In our situation we have 3 environs (dev, testing, and prod) which may be at various migrations. Say, prod is @ 10 and dev has moved to 15. However we discover that migration 8 has an issue which needs to be fixed with another migration. I cannot add that as 11 and roll that to prod, because prod is not ready to move from 11 thru 15. Its sinful to modify 8 and rerun it.

    One way is to skip migration numbers and use 10, 20 etc instead of 10, 11, 12. However if the attribute supported real numbers I can add 8.1 and roll that to dev and prod as needed.

    Question: Is it OK to modify the source and make my own dll that handles this situation or is this (real numbers) something you considered and discarded for a reason?

    Also, is there a way to name the SchemaInfo table to something more meaningful to our product? Should I make that change too? Could that be passed into as a parameter to the migrator?

    Your thoughts will be helpful


  11. Hi Rams,

    Using real number is not possible. If you have a version 3.5 schema and migrate it to 4 it will be different from another schema which was already at version 4. The version number is unique to the schema version, you don’t want to break this.

    If you want to alter something, add a migration, never ever alter an old one.

    I hope this is helful. As for the other points, I don’t understand clearly what you’re trying to acheive. But you could give a look at the Trac site:, some ppl have posted useful patches (which are not applied yet…)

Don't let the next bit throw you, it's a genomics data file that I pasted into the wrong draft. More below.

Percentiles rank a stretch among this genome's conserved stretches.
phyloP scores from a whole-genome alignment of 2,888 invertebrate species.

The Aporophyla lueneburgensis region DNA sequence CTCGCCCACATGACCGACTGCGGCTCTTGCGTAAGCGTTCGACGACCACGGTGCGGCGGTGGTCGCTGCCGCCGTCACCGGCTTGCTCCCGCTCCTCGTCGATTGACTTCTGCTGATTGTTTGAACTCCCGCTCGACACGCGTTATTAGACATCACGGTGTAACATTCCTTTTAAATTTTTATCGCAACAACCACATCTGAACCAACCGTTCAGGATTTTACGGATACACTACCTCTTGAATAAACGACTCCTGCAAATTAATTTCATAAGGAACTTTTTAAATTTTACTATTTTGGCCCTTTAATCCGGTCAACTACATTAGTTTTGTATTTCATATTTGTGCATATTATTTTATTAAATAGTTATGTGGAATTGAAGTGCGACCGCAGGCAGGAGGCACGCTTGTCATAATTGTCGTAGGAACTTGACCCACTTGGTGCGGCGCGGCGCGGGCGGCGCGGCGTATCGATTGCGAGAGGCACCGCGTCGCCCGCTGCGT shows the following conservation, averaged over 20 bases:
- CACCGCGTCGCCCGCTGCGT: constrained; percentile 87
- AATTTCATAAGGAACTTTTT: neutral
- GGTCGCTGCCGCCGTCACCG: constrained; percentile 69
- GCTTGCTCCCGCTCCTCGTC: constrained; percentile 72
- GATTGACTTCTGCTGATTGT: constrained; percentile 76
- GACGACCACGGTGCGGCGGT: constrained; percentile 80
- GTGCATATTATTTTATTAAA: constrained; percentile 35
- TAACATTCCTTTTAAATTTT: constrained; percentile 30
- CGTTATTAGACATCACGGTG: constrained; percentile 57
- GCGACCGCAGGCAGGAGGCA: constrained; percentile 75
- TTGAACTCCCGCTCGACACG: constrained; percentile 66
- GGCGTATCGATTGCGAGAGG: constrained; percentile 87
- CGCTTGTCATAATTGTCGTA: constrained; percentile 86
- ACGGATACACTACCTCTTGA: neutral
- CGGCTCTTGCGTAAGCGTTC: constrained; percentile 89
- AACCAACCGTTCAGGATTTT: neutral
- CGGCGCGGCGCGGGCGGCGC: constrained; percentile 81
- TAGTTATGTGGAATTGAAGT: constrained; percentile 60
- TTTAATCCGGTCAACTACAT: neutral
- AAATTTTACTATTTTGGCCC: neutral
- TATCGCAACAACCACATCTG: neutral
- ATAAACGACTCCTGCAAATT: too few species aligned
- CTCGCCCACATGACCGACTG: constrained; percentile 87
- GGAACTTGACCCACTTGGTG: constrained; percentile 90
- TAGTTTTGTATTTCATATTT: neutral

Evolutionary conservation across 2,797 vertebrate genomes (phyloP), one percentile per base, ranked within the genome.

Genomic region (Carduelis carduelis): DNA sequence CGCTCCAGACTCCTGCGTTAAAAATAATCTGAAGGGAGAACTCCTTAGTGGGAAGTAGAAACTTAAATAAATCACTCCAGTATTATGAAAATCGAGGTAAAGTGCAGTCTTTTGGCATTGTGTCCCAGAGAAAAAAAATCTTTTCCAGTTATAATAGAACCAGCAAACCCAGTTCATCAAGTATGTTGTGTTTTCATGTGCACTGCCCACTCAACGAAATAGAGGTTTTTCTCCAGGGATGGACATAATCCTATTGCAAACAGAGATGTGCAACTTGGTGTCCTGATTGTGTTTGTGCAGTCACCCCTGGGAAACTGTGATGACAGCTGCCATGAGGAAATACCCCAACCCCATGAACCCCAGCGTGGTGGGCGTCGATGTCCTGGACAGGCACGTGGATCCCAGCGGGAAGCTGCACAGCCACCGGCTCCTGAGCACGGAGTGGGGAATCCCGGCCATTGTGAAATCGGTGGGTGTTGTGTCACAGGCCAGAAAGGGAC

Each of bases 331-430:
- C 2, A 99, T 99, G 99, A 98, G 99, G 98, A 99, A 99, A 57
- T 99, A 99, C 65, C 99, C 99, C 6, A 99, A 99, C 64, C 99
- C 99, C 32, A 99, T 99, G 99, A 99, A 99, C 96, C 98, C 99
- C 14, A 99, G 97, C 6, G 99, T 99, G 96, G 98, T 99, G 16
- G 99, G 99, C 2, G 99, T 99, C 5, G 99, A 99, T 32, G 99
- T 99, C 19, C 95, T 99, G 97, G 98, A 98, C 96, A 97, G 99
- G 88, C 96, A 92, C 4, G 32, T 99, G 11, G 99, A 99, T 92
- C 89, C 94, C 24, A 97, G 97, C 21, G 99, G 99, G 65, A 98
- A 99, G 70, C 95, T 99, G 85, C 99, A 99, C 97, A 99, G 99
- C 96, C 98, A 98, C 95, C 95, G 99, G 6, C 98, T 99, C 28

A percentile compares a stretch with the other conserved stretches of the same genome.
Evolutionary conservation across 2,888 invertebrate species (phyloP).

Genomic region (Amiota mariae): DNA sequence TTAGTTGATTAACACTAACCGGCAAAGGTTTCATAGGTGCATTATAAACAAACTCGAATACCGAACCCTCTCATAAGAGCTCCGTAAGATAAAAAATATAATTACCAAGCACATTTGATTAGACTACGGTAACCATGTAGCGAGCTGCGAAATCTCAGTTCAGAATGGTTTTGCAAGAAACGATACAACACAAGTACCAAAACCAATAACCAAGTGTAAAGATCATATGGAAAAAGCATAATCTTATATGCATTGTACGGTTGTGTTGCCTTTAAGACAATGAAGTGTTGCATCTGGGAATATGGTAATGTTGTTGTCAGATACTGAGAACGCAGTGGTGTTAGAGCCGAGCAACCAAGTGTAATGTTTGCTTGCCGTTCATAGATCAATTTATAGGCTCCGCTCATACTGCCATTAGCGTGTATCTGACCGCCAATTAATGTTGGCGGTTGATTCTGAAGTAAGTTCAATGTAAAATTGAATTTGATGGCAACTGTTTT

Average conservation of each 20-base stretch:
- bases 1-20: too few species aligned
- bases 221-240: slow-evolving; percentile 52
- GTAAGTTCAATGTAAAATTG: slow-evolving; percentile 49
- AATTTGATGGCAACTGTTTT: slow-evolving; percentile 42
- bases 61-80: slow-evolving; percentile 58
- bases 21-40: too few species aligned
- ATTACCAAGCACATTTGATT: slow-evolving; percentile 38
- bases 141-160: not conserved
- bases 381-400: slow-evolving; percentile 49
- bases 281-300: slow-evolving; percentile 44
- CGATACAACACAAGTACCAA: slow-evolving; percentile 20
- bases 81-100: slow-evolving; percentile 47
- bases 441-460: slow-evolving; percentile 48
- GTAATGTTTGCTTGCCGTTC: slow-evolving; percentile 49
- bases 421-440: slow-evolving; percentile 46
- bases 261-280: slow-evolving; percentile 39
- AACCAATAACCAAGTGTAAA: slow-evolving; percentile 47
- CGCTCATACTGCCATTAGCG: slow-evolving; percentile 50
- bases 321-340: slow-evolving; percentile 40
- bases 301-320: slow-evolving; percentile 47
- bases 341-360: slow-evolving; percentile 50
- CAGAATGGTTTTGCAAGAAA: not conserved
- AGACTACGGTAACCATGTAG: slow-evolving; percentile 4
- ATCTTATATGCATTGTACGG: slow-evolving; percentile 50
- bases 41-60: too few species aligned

12. Hi, this is exactly what I was looking for. I looked into Rails recently and like the concepts very much. However, I just can’t seem to get used to the syntax of Ruby.
    One of the better aspects of RoR is rake and the migrations. It is really easy to get up and running fast and maintain the DB versioned.
    On the other hand, I can’t use MonoRail on the current project I’m doing, but I would like to keep the DB versioned. Is there a way to do this and run “nant migrate” in a project that was not “generated with the monorail command”? I have checked out and installed the generator tool.

  13. You can use either the builtin console or the NAnt task:

    Glad you like my project Dennis!

  14. I like it very much, but I’m sure I would like it even more if only I could get it to work without needing anything else from the Castle project. I would like it completely stand alone (except nant). The problem probably is that I don’t know jack about Castle (and frankly I don’t need/want to for now either). I’ll look into the sources and try to find with what minimum setup I can get away with. Thanks Again!

  15. Migrator doesn’t have any dependencies except for MySql and Postgre libs. Try the NAnt task.

  16. I was not paying attention. I read the two post too quickly. I did not get the fact you said to check out Migrator from source and build it. Mea culpa!
    Stupid I know I’m almost too ashamed to post this…
    So after rereading the post carefully and doing as told, it is happily migrating databases to points where no one has gone before. Truly amazing stuff.
    Thanks again Marc!!!

  17. Haha, no problems Dennis! I’m really happy this helps you in your day to day work!

  18. Pingback: Database Versioning for .Net « Dyonisius’s Weblog

  19. fornetti

    I do not believe this

  20. Tommy

    Is this project still around? I do not see it anywhere…